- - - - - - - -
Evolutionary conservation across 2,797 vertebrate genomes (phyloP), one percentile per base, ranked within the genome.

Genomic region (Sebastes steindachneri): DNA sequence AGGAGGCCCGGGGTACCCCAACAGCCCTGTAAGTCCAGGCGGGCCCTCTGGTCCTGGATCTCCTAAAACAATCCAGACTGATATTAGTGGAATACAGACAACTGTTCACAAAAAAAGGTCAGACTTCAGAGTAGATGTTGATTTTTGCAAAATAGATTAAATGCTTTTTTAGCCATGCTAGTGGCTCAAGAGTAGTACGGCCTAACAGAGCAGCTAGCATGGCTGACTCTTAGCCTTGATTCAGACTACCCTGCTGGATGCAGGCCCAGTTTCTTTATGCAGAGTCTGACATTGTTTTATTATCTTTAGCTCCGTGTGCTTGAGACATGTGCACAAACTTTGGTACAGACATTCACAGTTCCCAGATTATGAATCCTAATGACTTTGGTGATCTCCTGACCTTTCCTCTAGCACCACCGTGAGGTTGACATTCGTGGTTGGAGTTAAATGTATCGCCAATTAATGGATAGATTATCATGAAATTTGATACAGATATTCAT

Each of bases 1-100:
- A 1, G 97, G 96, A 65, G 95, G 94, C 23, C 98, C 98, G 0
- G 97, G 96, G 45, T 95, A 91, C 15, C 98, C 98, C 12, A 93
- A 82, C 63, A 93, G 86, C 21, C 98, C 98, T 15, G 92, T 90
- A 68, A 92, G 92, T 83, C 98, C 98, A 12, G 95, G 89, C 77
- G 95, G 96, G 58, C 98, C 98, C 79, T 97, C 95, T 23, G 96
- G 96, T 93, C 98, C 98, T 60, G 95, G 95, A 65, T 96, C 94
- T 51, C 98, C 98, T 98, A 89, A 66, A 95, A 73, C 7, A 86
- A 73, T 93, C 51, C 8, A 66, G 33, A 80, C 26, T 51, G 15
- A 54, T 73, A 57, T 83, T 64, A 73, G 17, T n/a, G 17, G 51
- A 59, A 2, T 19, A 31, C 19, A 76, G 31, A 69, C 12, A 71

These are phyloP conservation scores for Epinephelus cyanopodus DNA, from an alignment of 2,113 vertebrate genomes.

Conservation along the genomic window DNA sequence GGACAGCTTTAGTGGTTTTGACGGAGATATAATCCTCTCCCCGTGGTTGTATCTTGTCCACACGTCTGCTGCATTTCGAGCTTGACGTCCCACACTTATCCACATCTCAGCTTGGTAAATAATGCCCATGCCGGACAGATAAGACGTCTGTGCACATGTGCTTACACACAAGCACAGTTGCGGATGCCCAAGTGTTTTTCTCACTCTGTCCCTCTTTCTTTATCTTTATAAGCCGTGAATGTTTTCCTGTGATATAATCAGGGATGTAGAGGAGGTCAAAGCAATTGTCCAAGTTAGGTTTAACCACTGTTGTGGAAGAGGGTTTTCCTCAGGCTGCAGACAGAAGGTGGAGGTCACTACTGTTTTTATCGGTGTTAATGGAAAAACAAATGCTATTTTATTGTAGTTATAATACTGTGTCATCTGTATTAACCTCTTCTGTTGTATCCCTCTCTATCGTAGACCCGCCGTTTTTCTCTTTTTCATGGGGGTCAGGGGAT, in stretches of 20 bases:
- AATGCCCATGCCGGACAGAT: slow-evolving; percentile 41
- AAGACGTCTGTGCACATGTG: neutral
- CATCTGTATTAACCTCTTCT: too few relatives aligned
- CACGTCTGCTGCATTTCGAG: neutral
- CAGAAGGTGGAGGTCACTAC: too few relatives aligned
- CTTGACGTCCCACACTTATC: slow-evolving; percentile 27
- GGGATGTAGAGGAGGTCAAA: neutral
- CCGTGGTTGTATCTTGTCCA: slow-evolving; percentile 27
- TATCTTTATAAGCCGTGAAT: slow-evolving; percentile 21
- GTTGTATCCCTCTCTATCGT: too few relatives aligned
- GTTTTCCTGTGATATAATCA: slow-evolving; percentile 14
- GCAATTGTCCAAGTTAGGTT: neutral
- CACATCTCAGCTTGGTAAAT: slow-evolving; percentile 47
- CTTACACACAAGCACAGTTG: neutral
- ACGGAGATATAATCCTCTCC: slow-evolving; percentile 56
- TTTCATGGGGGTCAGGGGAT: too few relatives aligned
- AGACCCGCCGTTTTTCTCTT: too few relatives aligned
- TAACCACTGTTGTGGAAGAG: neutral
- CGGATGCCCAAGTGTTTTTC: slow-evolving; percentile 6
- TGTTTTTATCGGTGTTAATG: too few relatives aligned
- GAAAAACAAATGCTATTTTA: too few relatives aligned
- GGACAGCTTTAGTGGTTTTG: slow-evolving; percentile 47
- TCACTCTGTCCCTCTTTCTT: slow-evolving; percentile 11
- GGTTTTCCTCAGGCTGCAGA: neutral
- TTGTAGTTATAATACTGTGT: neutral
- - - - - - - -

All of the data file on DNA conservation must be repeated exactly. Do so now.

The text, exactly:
Evolutionary conservation across 2,797 vertebrate genomes (phyloP), one percentile per base, ranked within the genome.

Genomic region (Sebastes steindachneri): DNA sequence AGGAGGCCCGGGGTACCCCAACAGCCCTGTAAGTCCAGGCGGGCCCTCTGGTCCTGGATCTCCTAAAACAATCCAGACTGATATTAGTGGAATACAGACAACTGTTCACAAAAAAAGGTCAGACTTCAGAGTAGATGTTGATTTTTGCAAAATAGATTAAATGCTTTTTTAGCCATGCTAGTGGCTCAAGAGTAGTACGGCCTAACAGAGCAGCTAGCATGGCTGACTCTTAGCCTTGATTCAGACTACCCTGCTGGATGCAGGCCCAGTTTCTTTATGCAGAGTCTGACATTGTTTTATTATCTTTAGCTCCGTGTGCTTGAGACATGTGCACAAACTTTGGTACAGACATTCACAGTTCCCAGATTATGAATCCTAATGACTTTGGTGATCTCCTGACCTTTCCTCTAGCACCACCGTGAGGTTGACATTCGTGGTTGGAGTTAAATGTATCGCCAATTAATGGATAGATTATCATGAAATTTGATACAGATATTCAT

Each of bases 1-100:
- A 1, G 97, G 96, A 65, G 95, G 94, C 23, C 98, C 98, G 0
- G 97, G 96, G 45, T 95, A 91, C 15, C 98, C 98, C 12, A 93
- A 82, C 63, A 93, G 86, C 21, C 98, C 98, T 15, G 92, T 90
- A 68, A 92, G 92, T 83, C 98, C 98, A 12, G 95, G 89, C 77
- G 95, G 96, G 58, C 98, C 98, C 79, T 97, C 95, T 23, G 96
- G 96, T 93, C 98, C 98, T 60, G 95, G 95, A 65, T 96, C 94
- T 51, C 98, C 98, T 98, A 89, A 66, A 95, A 73, C 7, A 86
- A 73, T 93, C 51, C 8, A 66, G 33, A 80, C 26, T 51, G 15
- A 54, T 73, A 57, T 83, T 64, A 73, G 17, T n/a, G 17, G 51
- A 59, A 2, T 19, A 31, C 19, A 76, G 31, A 69, C 12, A 71

These are phyloP conservation scores for Epinephelus cyanopodus DNA, from an alignment of 2,113 vertebrate genomes.

Conservation along the genomic window DNA sequence GGACAGCTTTAGTGGTTTTGACGGAGATATAATCCTCTCCCCGTGGTTGTATCTTGTCCACACGTCTGCTGCATTTCGAGCTTGACGTCCCACACTTATCCACATCTCAGCTTGGTAAATAATGCCCATGCCGGACAGATAAGACGTCTGTGCACATGTGCTTACACACAAGCACAGTTGCGGATGCCCAAGTGTTTTTCTCACTCTGTCCCTCTTTCTTTATCTTTATAAGCCGTGAATGTTTTCCTGTGATATAATCAGGGATGTAGAGGAGGTCAAAGCAATTGTCCAAGTTAGGTTTAACCACTGTTGTGGAAGAGGGTTTTCCTCAGGCTGCAGACAGAAGGTGGAGGTCACTACTGTTTTTATCGGTGTTAATGGAAAAACAAATGCTATTTTATTGTAGTTATAATACTGTGTCATCTGTATTAACCTCTTCTGTTGTATCCCTCTCTATCGTAGACCCGCCGTTTTTCTCTTTTTCATGGGGGTCAGGGGAT, in stretches of 20 bases:
- AATGCCCATGCCGGACAGAT: slow-evolving; percentile 41
- AAGACGTCTGTGCACATGTG: neutral
- CATCTGTATTAACCTCTTCT: too few relatives aligned
- CACGTCTGCTGCATTTCGAG: neutral
- CAGAAGGTGGAGGTCACTAC: too few relatives aligned
- CTTGACGTCCCACACTTATC: slow-evolving; percentile 27
- GGGATGTAGAGGAGGTCAAA: neutral
- CCGTGGTTGTATCTTGTCCA: slow-evolving; percentile 27
- TATCTTTATAAGCCGTGAAT: slow-evolving; percentile 21
- GTTGTATCCCTCTCTATCGT: too few relatives aligned
- GTTTTCCTGTGATATAATCA: slow-evolving; percentile 14
- GCAATTGTCCAAGTTAGGTT: neutral
- CACATCTCAGCTTGGTAAAT: slow-evolving; percentile 47
- CTTACACACAAGCACAGTTG: neutral
- ACGGAGATATAATCCTCTCC: slow-evolving; percentile 56
- TTTCATGGGGGTCAGGGGAT: too few relatives aligned
- AGACCCGCCGTTTTTCTCTT: too few relatives aligned
- TAACCACTGTTGTGGAAGAG: neutral
- CGGATGCCCAAGTGTTTTTC: slow-evolving; percentile 6
- TGTTTTTATCGGTGTTAATG: too few relatives aligned
- GAAAAACAAATGCTATTTTA: too few relatives aligned
- GGACAGCTTTAGTGGTTTTG: slow-evolving; percentile 47
- TCACTCTGTCCCTCTTTCTT: slow-evolving; percentile 11
- GGTTTTCCTCAGGCTGCAGA: neutral
- TTGTAGTTATAATACTGTGT: neutral